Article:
Two nights earlier Bruce Springsteen stood onstage in the Barclays Center, reciting a conversation he had with Steven Van Zandt the night before his own Rock and Roll Hall of Fame induction in 1999, a conversation that ended with Steve saying the now immortal line, “Bruce Springsteen and the E Street Band, that’s the legend“. After easing themselves back into the United States with steady shows in Dallas and Cincinnati, Springsteen and the E Street Band get back into Oceanic flow in Virginia Beach with a tremendous free flowing show, one that won’t go down as legend, but one that will certainly add to the legend rather than detract from it.
On a night filled with beach music, we kick off with some as the unique show opening covers return. Tonight it’s a one-off of Bill Deal and The Rhondels’ 1969 hit, “May I”, getting us going. Driven on by Horns galore and a relatively broken Bruce vocal, this starts off solidly, as a respectful cover of the song before it turns into an absolute banger. Despite the roughness in Bruce’s voice, he still manages to soulfully sing lines such as “bring you joy” (1:02) and “thrill devine” (1:28), and for any fault he’s backed up strongly by a bop of a chorus (1:43) and delightful “shooby doo-wah” harmonies. And for as good as all that is the finale (3:16) is even better, a culmination of everything that’s come before and the perfect tease for what kind of show is ahead.
“We’ve got a little beach music of our own! We’re gonna take ya from Virginia Beach to the Jersey Shore!“
“Mary’s Place” follows, and if “May I” didn’t set the mood, it only takes two seconds of this one to stamp the exclamation mark – “oh yeah!” indeed! As I wrote back in 2019, Bruce’s vocals aren’t particularly good here (with some exceptions such as 4:48) but he’s giving it all he’s got and likewise with the opening cover preceding it, any problems on his part are contrasted by good instrumentation, and standing out most in this one is that Ed Manion sax solo from 6:53, which is remarkably smooth.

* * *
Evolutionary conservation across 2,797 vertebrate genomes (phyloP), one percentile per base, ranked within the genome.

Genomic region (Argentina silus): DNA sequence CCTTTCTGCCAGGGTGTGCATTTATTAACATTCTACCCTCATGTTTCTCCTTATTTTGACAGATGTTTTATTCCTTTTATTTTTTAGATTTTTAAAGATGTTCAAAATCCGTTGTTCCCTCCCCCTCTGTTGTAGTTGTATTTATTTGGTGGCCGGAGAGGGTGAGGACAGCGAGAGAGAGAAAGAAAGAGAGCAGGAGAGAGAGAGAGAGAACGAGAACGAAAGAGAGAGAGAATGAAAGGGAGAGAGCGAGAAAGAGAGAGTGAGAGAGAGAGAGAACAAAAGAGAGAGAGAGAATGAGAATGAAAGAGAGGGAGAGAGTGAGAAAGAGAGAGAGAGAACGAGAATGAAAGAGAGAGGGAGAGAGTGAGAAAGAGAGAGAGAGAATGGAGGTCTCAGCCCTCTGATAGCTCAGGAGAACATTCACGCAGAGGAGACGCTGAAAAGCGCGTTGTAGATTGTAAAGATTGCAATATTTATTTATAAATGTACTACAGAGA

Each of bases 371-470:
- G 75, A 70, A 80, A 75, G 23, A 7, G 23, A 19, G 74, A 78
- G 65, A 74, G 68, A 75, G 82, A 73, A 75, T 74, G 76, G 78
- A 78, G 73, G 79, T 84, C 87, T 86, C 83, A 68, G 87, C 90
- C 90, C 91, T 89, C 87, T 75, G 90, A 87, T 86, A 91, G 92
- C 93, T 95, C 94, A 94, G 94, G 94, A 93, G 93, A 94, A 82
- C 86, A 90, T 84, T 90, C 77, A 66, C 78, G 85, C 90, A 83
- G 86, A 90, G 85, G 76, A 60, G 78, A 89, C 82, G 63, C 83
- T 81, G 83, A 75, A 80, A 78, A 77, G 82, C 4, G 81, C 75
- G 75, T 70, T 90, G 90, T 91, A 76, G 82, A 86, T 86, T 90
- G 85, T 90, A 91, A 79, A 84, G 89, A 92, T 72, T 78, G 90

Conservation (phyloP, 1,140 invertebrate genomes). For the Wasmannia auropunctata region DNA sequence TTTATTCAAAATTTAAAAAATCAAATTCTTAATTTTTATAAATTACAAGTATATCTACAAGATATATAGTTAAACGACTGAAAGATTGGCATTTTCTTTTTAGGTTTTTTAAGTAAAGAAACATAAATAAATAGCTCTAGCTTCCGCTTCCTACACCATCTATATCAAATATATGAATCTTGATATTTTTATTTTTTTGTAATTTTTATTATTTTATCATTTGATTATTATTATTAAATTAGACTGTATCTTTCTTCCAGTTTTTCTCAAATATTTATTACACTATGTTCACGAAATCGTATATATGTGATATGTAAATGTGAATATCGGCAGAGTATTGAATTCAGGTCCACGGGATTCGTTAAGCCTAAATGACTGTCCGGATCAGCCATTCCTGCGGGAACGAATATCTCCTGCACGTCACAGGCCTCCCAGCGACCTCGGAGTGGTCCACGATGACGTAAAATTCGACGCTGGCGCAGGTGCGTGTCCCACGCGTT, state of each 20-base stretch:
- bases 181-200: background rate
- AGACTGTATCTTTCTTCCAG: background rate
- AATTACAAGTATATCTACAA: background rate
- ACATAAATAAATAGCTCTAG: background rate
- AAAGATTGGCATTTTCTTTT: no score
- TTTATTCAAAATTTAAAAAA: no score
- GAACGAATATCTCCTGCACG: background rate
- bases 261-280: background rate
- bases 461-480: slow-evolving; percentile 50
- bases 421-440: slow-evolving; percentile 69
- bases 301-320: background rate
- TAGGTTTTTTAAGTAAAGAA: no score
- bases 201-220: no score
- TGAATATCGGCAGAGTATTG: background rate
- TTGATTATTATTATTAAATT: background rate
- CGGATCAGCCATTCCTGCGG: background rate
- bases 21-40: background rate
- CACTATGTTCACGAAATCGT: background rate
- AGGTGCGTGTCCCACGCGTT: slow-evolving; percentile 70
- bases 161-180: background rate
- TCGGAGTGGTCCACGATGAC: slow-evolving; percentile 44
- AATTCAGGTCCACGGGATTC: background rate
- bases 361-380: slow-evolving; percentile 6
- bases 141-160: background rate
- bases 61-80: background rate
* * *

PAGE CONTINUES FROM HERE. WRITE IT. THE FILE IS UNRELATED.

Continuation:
Of course, while Bruce’s worn vocals can be problematic for several song performances, in others this is a nicely contributing factor. “High Hopes” is one of those instances and it’s even more so the case with the acoustic guitar and percussion driven instrumentals behind him for the first ninety seconds until the Horns kick in. In another impressive effort highlighted by Tom’s sensational guitar playing (2:50), it struck me that the ‘definitive’ version from Sunrise is only seven shows away, and based on the last two shows we can definitely sense it coming as Springsteen and the E Street Band are really starting to perfect the tour’s titular track.
While it’s been three decades at this point since the essential “Badlands”, tonight’s offering is undeniably good too, with the stand out aspects being a vehement Nils Lofgren (3:44 – is this what Stevie’s side of the stage does to a man?) and some lovely, crisp, drumming by Max from 5:24 for the finale. Typically for the tour, it’s not a version to go out of your way for, but not one you’ll regret giving six minutes to.